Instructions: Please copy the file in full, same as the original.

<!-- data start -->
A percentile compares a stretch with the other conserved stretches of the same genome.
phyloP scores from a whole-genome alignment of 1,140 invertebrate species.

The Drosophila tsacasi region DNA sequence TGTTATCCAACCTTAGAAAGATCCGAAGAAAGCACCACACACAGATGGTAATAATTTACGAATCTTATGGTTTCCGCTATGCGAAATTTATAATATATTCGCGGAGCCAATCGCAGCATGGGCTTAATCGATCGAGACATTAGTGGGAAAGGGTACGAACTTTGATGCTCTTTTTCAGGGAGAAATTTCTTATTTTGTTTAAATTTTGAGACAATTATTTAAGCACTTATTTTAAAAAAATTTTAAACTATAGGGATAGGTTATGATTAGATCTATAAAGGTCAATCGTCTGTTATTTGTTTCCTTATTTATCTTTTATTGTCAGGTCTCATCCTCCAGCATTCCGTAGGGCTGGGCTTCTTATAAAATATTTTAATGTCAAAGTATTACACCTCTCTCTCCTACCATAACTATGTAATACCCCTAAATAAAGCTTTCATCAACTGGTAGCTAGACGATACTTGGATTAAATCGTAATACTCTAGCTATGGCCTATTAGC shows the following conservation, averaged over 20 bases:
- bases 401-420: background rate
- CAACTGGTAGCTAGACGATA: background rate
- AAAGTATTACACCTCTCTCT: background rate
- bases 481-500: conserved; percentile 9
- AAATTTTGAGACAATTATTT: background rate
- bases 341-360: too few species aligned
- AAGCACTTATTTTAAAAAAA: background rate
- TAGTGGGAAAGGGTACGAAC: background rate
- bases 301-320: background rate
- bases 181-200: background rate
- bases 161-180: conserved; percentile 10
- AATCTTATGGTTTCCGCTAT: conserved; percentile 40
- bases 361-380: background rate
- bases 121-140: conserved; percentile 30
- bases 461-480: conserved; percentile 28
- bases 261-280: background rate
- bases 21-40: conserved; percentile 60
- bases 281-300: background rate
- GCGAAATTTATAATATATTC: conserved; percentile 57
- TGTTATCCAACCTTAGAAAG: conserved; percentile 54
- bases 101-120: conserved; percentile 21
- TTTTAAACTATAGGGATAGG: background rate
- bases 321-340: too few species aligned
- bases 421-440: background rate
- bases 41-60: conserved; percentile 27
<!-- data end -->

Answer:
A percentile compares a stretch with the other conserved stretches of the same genome.
phyloP scores from a whole-genome alignment of 1,140 invertebrate species.

The Drosophila tsacasi region DNA sequence TGTTATCCAACCTTAGAAAGATCCGAAGAAAGCACCACACACAGATGGTAATAATTTACGAATCTTATGGTTTCCGCTATGCGAAATTTATAATATATTCGCGGAGCCAATCGCAGCATGGGCTTAATCGATCGAGACATTAGTGGGAAAGGGTACGAACTTTGATGCTCTTTTTCAGGGAGAAATTTCTTATTTTGTTTAAATTTTGAGACAATTATTTAAGCACTTATTTTAAAAAAATTTTAAACTATAGGGATAGGTTATGATTAGATCTATAAAGGTCAATCGTCTGTTATTTGTTTCCTTATTTATCTTTTATTGTCAGGTCTCATCCTCCAGCATTCCGTAGGGCTGGGCTTCTTATAAAATATTTTAATGTCAAAGTATTACACCTCTCTCTCCTACCATAACTATGTAATACCCCTAAATAAAGCTTTCATCAACTGGTAGCTAGACGATACTTGGATTAAATCGTAATACTCTAGCTATGGCCTATTAGC shows the following conservation, averaged over 20 bases:
- bases 401-420: background rate
- CAACTGGTAGCTAGACGATA: background rate
- AAAGTATTACACCTCTCTCT: background rate
- bases 481-500: conserved; percentile 9
- AAATTTTGAGACAATTATTT: background rate
- bases 341-360: too few species aligned
- AAGCACTTATTTTAAAAAAA: background rate
- TAGTGGGAAAGGGTACGAAC: background rate
- bases 301-320: background rate
- bases 181-200: background rate
- bases 161-180: conserved; percentile 10
- AATCTTATGGTTTCCGCTAT: conserved; percentile 40
- bases 361-380: background rate
- bases 121-140: conserved; percentile 30
- bases 461-480: conserved; percentile 28
- bases 261-280: background rate
- bases 21-40: conserved; percentile 60
- bases 281-300: background rate
- GCGAAATTTATAATATATTC: conserved; percentile 57
- TGTTATCCAACCTTAGAAAG: conserved; percentile 54
- bases 101-120: conserved; percentile 21
- TTTTAAACTATAGGGATAGG: background rate
- bases 321-340: too few species aligned
- bases 421-440: background rate
- bases 41-60: conserved; percentile 27